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Regulatory Impact Analysis for the Review of the Particulate Matter National Ambient Air Quality Standards

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Information about this document as published in the Federal Register.

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This document has been published in the Federal Register. Use the PDF linked in the document sidebar for the official electronic format.

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Environmental Protection Agency (EPA).


Notice of availability of documents.


On October 6, 2006, EPA released the Regulatory Impact Analysis (RIA) for the revised particulate matter national ambient air quality standards. This RIA provides EPA's estimates of the range of the monetized human health benefits, control costs, and net benefits associated with meeting the revised suite of standards for fine particles (PM2.5) that are published elsewhere in this issue of the Federal Register, as well as for meeting a more stringent alternative. The final rule established a 24-hour standard of 35 g/m3 and retained the annual standard of 15 g/m3. The EPA also promulgated a final decision to retain the current 24-hour PM10 standards and to revoke the current annual PM10 standards, in order to maintain protection against the health and welfare effects of thoracic coarse particles (PM10−2.5). Data and modeling limitations preclude EPA from assessing the costs and benefits of retaining the existing PM10 24-hour standard.

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Mr. Ron Evans, Mail Code C439-02, Health and Environmental Impacts Division, Office of Air Quality Planning and Standards, U.S. Environmental Protection Agency, Research Triangle Park, North Carolina 27711, telephone: (919) 541-5488, e-mail:

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A. How Can I Get Copies of This Document and Other Related Information?

1. Docket. The EPA has established a docket for this action under Docket ID No. EPA-HQ-OAR-2006-0834. Publicly available docket materials are available either electronically through or in hard copy at the Air and Radiation Docket and Start Printed Page 60854Information Center in the EPA Docket Center (EPA/DC) EPA West, Room B102, 1301 Constitution Ave., NW., Washington, DC. The EPA Docket Center Public Reading Room is open from 8:30 a.m. to 4:30 p.m., Monday through Friday, excluding legal holidays. The telephone number for the Public Reading Room is (202) 566-1744, and the telephone number for the Air and Radiation Docket and Information Center is (202) 566-1742.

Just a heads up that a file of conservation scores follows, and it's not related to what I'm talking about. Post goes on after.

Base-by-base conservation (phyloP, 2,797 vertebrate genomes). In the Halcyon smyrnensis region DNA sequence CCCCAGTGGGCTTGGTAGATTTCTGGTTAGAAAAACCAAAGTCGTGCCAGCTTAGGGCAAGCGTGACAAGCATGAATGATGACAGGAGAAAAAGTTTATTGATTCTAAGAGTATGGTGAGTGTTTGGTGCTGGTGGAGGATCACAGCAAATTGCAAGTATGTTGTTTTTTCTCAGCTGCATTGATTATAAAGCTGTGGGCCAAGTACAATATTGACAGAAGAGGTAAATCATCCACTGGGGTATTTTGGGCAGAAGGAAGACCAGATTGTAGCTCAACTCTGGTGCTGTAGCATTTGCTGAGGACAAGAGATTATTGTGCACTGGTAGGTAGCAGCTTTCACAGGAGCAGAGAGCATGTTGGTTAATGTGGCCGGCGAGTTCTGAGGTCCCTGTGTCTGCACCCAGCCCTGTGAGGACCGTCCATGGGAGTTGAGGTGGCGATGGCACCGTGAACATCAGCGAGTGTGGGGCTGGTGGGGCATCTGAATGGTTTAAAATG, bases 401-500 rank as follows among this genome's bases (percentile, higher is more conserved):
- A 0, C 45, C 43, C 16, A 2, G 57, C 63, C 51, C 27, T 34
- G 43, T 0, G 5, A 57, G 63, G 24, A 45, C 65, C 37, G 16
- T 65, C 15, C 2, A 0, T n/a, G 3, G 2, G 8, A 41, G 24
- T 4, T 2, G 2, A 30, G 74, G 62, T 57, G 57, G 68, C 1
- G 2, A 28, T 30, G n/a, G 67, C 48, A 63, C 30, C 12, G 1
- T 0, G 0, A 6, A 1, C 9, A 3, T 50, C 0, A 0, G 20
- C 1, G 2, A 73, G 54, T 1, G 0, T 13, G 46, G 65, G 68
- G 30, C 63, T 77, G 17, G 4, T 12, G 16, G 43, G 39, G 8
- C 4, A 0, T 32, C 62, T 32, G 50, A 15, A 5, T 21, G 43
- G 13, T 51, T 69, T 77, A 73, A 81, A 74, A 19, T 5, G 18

2. Electronic Access. You may access this Federal Register document electronically through the EPA Internet under the “Federal Register” listings at​fedrgstr/​. The EPA also has posted the RIA on its Web site for particle pollution and the revised PM standards at​pm. Note: The EPA Docket Center suffered damage due to flooding during the last week of June 2006. The Docket Center is continuing to operate. However, during the cleanup, there will be temporary changes to Docket Center telephone numbers, addresses, and hours of operation for people who wish to visit the Public Reading Room to view documents. Consult EPA's Federal Register notice at 71 FR 38147 (July 5, 2006) or the EPA Web site at​epahome/​dockets.htm for current information on docket status, locations and telephone numbers.

In setting primary ambient air quality standards, EPA's responsibility under the law is to establish standards that protect public health. The Clean Air Act (CAA) requires EPA, for each criteria pollutant, to set a standard that protects public health with “an adequate margin of safety.” As interpreted by the Agency and the courts, the CAA requires EPA to base this decision on health considerations; economic factors cannot be considered.

Although EPA cannot consider costs in setting the primary air quality standards, consideration of costs and benefits is essential to the efficient implementation of these standards. The impacts of cost, benefits, and efficiency are considered by the States when making decisions regarding what timelines, strategies, and policies make the most sense.

This PM2.5 NAAQS RIA is focused on development and analyses of illustrative control strategies to meet alternative suites of standards in 2020, the latest year by which the CAA generally requires full attainment of the new standards. Because the States are ultimately responsible for implementing strategies to meet the revised standards, the RIA provides insights and analysis of a limited number of illustrative control strategies that States might adopt to meet the revised standards. These strategies are subject to a number of important assumptions, uncertainties and limitations, which EPA documents in the relevant portions of the analysis.

The EPA presents this analysis pursuant to Executive Order 12866 and the guidelines of OMB Circular A-4.[1] These documents present guidelines for EPA to assess the incremental benefits and costs of the selected regulatory approach as well as one less stringent, and one more stringent, option. In this RIA, the 1997 standards represent the less stringent option, and the alternative suite of standards including a tighter annual standard of 14 g/m3 together with the revised 24-hour standard of 35 g/m3 represents the more stringent option.

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Dated: October 5, 2006.

Jeffrey S. Clarke,

Acting Director, Office of Air Quality Planning and Standards.

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[FR Doc. E6-17011 Filed 10-16-06; 8:45 am]